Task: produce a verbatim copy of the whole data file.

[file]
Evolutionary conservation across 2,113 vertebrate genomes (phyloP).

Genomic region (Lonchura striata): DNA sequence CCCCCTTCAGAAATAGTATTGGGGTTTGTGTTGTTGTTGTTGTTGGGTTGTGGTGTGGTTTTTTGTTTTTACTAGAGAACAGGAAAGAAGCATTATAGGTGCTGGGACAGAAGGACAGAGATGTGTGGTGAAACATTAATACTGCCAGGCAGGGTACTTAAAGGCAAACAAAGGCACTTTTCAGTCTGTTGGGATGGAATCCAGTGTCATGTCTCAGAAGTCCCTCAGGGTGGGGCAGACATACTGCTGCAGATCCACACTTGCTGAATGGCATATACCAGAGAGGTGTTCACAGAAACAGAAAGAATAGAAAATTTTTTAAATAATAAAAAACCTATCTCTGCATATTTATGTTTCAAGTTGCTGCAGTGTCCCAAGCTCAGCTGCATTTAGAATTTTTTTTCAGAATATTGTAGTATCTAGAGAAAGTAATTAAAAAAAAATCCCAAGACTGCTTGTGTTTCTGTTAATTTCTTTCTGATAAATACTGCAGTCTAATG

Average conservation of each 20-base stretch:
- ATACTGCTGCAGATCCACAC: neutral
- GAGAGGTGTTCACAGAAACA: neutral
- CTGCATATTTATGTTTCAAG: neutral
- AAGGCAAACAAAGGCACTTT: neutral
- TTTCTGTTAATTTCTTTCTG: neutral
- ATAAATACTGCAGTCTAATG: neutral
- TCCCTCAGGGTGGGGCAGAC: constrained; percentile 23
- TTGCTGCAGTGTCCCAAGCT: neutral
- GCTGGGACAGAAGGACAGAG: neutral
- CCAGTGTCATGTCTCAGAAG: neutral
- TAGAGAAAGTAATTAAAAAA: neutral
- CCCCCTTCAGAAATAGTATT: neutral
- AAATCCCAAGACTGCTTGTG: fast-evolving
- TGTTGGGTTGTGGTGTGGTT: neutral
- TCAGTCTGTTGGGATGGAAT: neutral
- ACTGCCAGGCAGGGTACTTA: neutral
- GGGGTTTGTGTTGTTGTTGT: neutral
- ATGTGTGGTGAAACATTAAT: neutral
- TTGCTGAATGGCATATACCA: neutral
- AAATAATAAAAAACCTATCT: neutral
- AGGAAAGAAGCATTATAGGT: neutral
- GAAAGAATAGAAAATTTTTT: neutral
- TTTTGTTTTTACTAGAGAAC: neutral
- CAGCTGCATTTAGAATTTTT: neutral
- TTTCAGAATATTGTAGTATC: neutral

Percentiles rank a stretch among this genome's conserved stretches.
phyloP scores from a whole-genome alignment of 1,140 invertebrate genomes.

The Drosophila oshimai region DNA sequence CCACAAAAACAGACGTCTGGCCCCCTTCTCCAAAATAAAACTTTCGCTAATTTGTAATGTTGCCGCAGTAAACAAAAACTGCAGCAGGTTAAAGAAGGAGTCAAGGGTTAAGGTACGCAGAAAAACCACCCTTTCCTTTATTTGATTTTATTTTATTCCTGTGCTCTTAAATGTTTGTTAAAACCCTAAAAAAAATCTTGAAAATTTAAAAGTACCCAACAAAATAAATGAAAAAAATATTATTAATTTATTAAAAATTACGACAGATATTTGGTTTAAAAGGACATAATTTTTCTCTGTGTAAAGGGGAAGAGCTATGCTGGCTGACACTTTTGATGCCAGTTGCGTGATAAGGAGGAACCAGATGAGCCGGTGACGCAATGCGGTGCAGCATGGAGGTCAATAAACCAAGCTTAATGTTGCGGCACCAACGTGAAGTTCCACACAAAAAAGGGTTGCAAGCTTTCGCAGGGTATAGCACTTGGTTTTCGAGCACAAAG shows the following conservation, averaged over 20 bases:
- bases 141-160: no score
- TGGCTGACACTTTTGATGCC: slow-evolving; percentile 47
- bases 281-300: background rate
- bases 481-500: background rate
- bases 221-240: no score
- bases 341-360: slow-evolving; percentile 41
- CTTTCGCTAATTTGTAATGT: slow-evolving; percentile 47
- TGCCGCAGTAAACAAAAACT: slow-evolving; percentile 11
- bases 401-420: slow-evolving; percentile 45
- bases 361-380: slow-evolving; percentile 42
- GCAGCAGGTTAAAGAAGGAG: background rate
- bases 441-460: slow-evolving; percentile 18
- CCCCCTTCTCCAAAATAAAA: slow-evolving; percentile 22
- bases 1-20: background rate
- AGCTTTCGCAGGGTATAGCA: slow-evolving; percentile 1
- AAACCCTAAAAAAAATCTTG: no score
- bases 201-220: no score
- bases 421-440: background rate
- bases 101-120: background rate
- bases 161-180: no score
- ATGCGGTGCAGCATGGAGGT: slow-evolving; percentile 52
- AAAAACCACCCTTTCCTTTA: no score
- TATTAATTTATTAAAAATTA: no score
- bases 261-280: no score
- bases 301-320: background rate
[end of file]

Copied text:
Evolutionary conservation across 2,113 vertebrate genomes (phyloP).

Genomic region (Lonchura striata): DNA sequence CCCCCTTCAGAAATAGTATTGGGGTTTGTGTTGTTGTTGTTGTTGGGTTGTGGTGTGGTTTTTTGTTTTTACTAGAGAACAGGAAAGAAGCATTATAGGTGCTGGGACAGAAGGACAGAGATGTGTGGTGAAACATTAATACTGCCAGGCAGGGTACTTAAAGGCAAACAAAGGCACTTTTCAGTCTGTTGGGATGGAATCCAGTGTCATGTCTCAGAAGTCCCTCAGGGTGGGGCAGACATACTGCTGCAGATCCACACTTGCTGAATGGCATATACCAGAGAGGTGTTCACAGAAACAGAAAGAATAGAAAATTTTTTAAATAATAAAAAACCTATCTCTGCATATTTATGTTTCAAGTTGCTGCAGTGTCCCAAGCTCAGCTGCATTTAGAATTTTTTTTCAGAATATTGTAGTATCTAGAGAAAGTAATTAAAAAAAAATCCCAAGACTGCTTGTGTTTCTGTTAATTTCTTTCTGATAAATACTGCAGTCTAATG

Average conservation of each 20-base stretch:
- ATACTGCTGCAGATCCACAC: neutral
- GAGAGGTGTTCACAGAAACA: neutral
- CTGCATATTTATGTTTCAAG: neutral
- AAGGCAAACAAAGGCACTTT: neutral
- TTTCTGTTAATTTCTTTCTG: neutral
- ATAAATACTGCAGTCTAATG: neutral
- TCCCTCAGGGTGGGGCAGAC: constrained; percentile 23
- TTGCTGCAGTGTCCCAAGCT: neutral
- GCTGGGACAGAAGGACAGAG: neutral
- CCAGTGTCATGTCTCAGAAG: neutral
- TAGAGAAAGTAATTAAAAAA: neutral
- CCCCCTTCAGAAATAGTATT: neutral
- AAATCCCAAGACTGCTTGTG: fast-evolving
- TGTTGGGTTGTGGTGTGGTT: neutral
- TCAGTCTGTTGGGATGGAAT: neutral
- ACTGCCAGGCAGGGTACTTA: neutral
- GGGGTTTGTGTTGTTGTTGT: neutral
- ATGTGTGGTGAAACATTAAT: neutral
- TTGCTGAATGGCATATACCA: neutral
- AAATAATAAAAAACCTATCT: neutral
- AGGAAAGAAGCATTATAGGT: neutral
- GAAAGAATAGAAAATTTTTT: neutral
- TTTTGTTTTTACTAGAGAAC: neutral
- CAGCTGCATTTAGAATTTTT: neutral
- TTTCAGAATATTGTAGTATC: neutral

Percentiles rank a stretch among this genome's conserved stretches.
phyloP scores from a whole-genome alignment of 1,140 invertebrate genomes.

The Drosophila oshimai region DNA sequence CCACAAAAACAGACGTCTGGCCCCCTTCTCCAAAATAAAACTTTCGCTAATTTGTAATGTTGCCGCAGTAAACAAAAACTGCAGCAGGTTAAAGAAGGAGTCAAGGGTTAAGGTACGCAGAAAAACCACCCTTTCCTTTATTTGATTTTATTTTATTCCTGTGCTCTTAAATGTTTGTTAAAACCCTAAAAAAAATCTTGAAAATTTAAAAGTACCCAACAAAATAAATGAAAAAAATATTATTAATTTATTAAAAATTACGACAGATATTTGGTTTAAAAGGACATAATTTTTCTCTGTGTAAAGGGGAAGAGCTATGCTGGCTGACACTTTTGATGCCAGTTGCGTGATAAGGAGGAACCAGATGAGCCGGTGACGCAATGCGGTGCAGCATGGAGGTCAATAAACCAAGCTTAATGTTGCGGCACCAACGTGAAGTTCCACACAAAAAAGGGTTGCAAGCTTTCGCAGGGTATAGCACTTGGTTTTCGAGCACAAAG shows the following conservation, averaged over 20 bases:
- bases 141-160: no score
- TGGCTGACACTTTTGATGCC: slow-evolving; percentile 47
- bases 281-300: background rate
- bases 481-500: background rate
- bases 221-240: no score
- bases 341-360: slow-evolving; percentile 41
- CTTTCGCTAATTTGTAATGT: slow-evolving; percentile 47
- TGCCGCAGTAAACAAAAACT: slow-evolving; percentile 11
- bases 401-420: slow-evolving; percentile 45
- bases 361-380: slow-evolving; percentile 42
- GCAGCAGGTTAAAGAAGGAG: background rate
- bases 441-460: slow-evolving; percentile 18
- CCCCCTTCTCCAAAATAAAA: slow-evolving; percentile 22
- bases 1-20: background rate
- AGCTTTCGCAGGGTATAGCA: slow-evolving; percentile 1
- AAACCCTAAAAAAAATCTTG: no score
- bases 201-220: no score
- bases 421-440: background rate
- bases 101-120: background rate
- bases 161-180: no score
- ATGCGGTGCAGCATGGAGGT: slow-evolving; percentile 52
- AAAAACCACCCTTTCCTTTA: no score
- TATTAATTTATTAAAAATTA: no score
- bases 261-280: no score
- bases 301-320: background rate